The statement I need to prove is the following:

$a\neq0\Rightarrow a^{-1}\neq0$, for all $a$ from $\mathbb R$.

I have tried to use the method of proof by contradiction and came up with the following:

Let $a$ be a random element from $\mathbb R$, such that $a=b \Rightarrow a^{-1}=0$, with $b\neq 0$.


$\Rightarrow a\cdot b^{-1}=b\cdot b^{-1}$

$\Rightarrow a\cdot b^{-1}=1$

$\Rightarrow a\cdot b\cdot a^{-1}=1\cdot a^{-1}$

$\Rightarrow a\cdot a^{-1}\cdot b=a^{-1}\cdot 1$

$\Rightarrow 1\cdot b=a^{-1}\cdot 1$

$\Rightarrow b\cdot 1 = a^{-1}\cdot 1$

$\Rightarrow a^{-1}$

Because $b\neq 0$, it contradicts the assumption we have taken at the beginning. Therefore,

$a\neq 0 \Rightarrow a^{-1}\neq 0$

I used the alebraical axioms to reason each step, but I was not sure if this is a valid proof as I am still not used to what makes proofs proofs. A confirmation or an explanation would be much appreciated. Thanks!

  • 1
    $\begingroup$ What do you mean with "=> $a^{-1}$"? $\endgroup$
    – md2perpe
    Oct 16 at 7:33
  • $\begingroup$ oh I meant to write $b=a^{-1}$ $\endgroup$
    – Evank800
    Oct 16 at 7:41
  • $\begingroup$ And how did you go from " $\Rightarrow a\cdot b^{-1}=1$" to "$\Rightarrow a\cdot b\cdot a^{-1}=1\cdot a^{-1}$"? $\endgroup$
    – md2perpe
    Oct 16 at 7:44
  • $\begingroup$ I multiplied each side by $a^{-1}$ and as i am typing this i am seeing the typo. b is meant to be $b^{-1}$ $\endgroup$
    – Evank800
    Oct 16 at 7:48

It's a little confusing to follow. There is no need to introduce a second variable $b$, and your second to last line is a little unclear $\implies a^{-1}$.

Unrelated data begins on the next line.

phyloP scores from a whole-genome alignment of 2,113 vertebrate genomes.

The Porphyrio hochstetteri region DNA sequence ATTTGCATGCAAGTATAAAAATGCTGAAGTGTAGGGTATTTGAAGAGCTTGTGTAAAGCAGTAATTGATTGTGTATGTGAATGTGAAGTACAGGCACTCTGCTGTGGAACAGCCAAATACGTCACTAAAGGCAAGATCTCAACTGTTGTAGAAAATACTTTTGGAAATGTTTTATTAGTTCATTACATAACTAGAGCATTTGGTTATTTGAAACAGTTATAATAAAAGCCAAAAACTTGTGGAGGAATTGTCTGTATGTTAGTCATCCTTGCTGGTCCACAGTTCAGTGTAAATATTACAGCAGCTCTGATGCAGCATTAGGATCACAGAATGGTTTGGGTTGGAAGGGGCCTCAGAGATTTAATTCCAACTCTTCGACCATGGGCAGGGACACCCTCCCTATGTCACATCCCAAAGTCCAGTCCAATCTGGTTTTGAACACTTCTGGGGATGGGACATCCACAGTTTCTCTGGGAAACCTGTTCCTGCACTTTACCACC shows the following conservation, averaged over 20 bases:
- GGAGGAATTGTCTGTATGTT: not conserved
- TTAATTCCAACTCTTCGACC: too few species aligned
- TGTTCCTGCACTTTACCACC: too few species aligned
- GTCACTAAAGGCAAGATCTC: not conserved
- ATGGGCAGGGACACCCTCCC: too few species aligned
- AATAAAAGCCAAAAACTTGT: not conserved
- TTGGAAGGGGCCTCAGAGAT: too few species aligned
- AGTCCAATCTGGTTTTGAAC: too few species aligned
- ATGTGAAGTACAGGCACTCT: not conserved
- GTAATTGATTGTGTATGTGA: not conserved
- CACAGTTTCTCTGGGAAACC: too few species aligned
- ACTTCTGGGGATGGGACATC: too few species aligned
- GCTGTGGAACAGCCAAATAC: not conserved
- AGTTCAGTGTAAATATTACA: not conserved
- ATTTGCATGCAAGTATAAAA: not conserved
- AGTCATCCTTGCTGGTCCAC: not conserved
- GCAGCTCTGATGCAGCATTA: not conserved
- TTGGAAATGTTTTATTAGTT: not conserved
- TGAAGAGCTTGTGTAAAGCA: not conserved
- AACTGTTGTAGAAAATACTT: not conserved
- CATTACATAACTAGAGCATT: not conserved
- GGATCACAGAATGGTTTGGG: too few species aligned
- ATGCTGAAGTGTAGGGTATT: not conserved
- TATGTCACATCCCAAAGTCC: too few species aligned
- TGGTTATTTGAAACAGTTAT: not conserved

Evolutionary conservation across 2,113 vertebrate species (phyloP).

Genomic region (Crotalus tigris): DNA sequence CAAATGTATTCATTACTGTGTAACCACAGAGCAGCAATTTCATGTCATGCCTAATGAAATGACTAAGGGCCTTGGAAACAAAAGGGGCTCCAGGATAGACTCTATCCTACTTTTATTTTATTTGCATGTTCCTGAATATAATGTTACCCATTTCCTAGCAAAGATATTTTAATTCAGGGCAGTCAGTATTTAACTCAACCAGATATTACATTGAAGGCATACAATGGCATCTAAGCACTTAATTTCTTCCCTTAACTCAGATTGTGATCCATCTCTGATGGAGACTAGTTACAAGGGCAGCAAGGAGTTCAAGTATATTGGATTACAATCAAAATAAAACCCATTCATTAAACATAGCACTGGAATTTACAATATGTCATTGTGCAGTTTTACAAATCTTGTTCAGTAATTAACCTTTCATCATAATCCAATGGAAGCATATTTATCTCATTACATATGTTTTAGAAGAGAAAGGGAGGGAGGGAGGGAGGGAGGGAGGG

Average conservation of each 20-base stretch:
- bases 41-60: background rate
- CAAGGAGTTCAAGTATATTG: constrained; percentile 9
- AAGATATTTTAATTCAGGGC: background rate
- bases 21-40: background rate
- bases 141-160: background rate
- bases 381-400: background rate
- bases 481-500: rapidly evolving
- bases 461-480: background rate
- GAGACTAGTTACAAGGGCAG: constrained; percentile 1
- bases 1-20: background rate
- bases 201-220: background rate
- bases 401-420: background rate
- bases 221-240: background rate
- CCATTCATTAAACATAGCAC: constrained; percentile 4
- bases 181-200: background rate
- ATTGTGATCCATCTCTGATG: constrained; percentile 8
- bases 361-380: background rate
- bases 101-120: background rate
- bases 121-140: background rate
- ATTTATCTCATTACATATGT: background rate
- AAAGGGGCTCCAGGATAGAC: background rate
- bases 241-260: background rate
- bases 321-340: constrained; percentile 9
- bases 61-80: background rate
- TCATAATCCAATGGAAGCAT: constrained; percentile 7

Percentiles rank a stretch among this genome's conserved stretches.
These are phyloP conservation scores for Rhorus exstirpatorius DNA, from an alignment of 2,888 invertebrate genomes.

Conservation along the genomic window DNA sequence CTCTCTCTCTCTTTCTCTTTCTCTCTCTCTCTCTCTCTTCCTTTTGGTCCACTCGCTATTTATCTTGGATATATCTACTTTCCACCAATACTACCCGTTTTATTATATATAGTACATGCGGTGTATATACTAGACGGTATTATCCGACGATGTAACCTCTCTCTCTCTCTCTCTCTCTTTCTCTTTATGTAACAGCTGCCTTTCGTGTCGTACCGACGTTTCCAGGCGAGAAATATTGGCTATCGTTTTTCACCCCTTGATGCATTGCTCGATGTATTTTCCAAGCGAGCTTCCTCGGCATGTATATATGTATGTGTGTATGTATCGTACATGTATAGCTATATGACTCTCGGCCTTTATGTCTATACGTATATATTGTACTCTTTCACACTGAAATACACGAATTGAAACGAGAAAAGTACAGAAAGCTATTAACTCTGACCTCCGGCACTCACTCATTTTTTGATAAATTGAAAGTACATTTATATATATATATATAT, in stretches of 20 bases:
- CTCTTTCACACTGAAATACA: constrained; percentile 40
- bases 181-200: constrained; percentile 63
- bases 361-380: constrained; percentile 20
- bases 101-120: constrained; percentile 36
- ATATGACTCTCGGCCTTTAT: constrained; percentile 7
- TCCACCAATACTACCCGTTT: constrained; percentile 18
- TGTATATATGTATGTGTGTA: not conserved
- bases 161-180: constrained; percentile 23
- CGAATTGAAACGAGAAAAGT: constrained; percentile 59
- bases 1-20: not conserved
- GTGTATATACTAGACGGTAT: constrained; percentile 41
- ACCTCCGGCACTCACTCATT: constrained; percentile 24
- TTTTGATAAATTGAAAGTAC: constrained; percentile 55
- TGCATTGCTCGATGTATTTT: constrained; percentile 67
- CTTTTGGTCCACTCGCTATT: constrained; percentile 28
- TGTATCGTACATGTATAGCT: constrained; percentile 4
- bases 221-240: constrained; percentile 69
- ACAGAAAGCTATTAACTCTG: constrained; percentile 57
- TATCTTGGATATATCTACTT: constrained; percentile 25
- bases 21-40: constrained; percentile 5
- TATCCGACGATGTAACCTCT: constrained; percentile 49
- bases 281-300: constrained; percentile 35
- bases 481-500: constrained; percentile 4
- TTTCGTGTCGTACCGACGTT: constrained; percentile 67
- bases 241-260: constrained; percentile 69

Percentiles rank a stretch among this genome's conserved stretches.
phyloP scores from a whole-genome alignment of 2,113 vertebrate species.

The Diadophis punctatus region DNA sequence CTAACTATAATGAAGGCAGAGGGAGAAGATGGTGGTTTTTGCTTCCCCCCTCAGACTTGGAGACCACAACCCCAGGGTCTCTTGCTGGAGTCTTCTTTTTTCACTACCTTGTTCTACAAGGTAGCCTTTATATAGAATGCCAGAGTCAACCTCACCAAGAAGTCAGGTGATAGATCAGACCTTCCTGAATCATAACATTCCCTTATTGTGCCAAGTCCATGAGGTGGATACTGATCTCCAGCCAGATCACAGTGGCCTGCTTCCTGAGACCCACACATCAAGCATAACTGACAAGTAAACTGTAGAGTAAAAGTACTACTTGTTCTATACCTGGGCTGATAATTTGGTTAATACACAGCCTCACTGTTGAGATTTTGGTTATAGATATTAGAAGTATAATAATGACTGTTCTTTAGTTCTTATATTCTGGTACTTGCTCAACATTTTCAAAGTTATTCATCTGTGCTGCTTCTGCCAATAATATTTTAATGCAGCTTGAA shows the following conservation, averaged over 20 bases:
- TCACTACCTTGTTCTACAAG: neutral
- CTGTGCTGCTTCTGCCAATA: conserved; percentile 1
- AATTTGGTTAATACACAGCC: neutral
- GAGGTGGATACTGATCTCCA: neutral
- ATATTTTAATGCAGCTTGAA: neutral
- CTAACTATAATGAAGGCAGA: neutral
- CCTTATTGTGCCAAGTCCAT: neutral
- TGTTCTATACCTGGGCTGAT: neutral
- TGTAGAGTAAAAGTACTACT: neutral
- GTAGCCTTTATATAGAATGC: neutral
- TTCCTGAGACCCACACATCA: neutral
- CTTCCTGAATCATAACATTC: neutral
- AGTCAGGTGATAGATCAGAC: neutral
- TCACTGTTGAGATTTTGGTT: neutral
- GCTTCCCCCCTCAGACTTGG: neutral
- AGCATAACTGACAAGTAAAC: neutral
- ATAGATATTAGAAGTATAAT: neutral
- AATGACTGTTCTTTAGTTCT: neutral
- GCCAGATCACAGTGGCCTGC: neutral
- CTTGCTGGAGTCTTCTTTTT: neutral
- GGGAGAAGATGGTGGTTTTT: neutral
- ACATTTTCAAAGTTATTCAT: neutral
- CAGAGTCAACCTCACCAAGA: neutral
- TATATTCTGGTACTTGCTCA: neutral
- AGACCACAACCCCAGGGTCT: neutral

Instead you can argue like this, suppose $a^{-1}=0$, then $1=a\cdot a^{-1}=a\cdot 0=0$ which is a contradiction.

  • $\begingroup$ I see. That makes much more sense. Thank you. $\endgroup$
    – Evank800
    Oct 16 at 7:45
  • $\begingroup$ A trivial question that bothers me a little bit: when you have to prove the statement on the right from the one on the left, don't you have to tweak the left one and come to the right one? or is that not the case here? $\endgroup$
    – Evank800
    Oct 16 at 7:51
  • 1
    $\begingroup$ There is no such rule in general. The logic is as follows, suppose $a$ is an arbitrary real number, and that $a^{-1}$ is its multiplicative inverse. If $a^{-1}$ also happens to be $0$, then we can show that a contradiction follows, namely that $0=1$. Therefore $a^{-1}$ cannot be $0$. $\endgroup$ Oct 16 at 7:56

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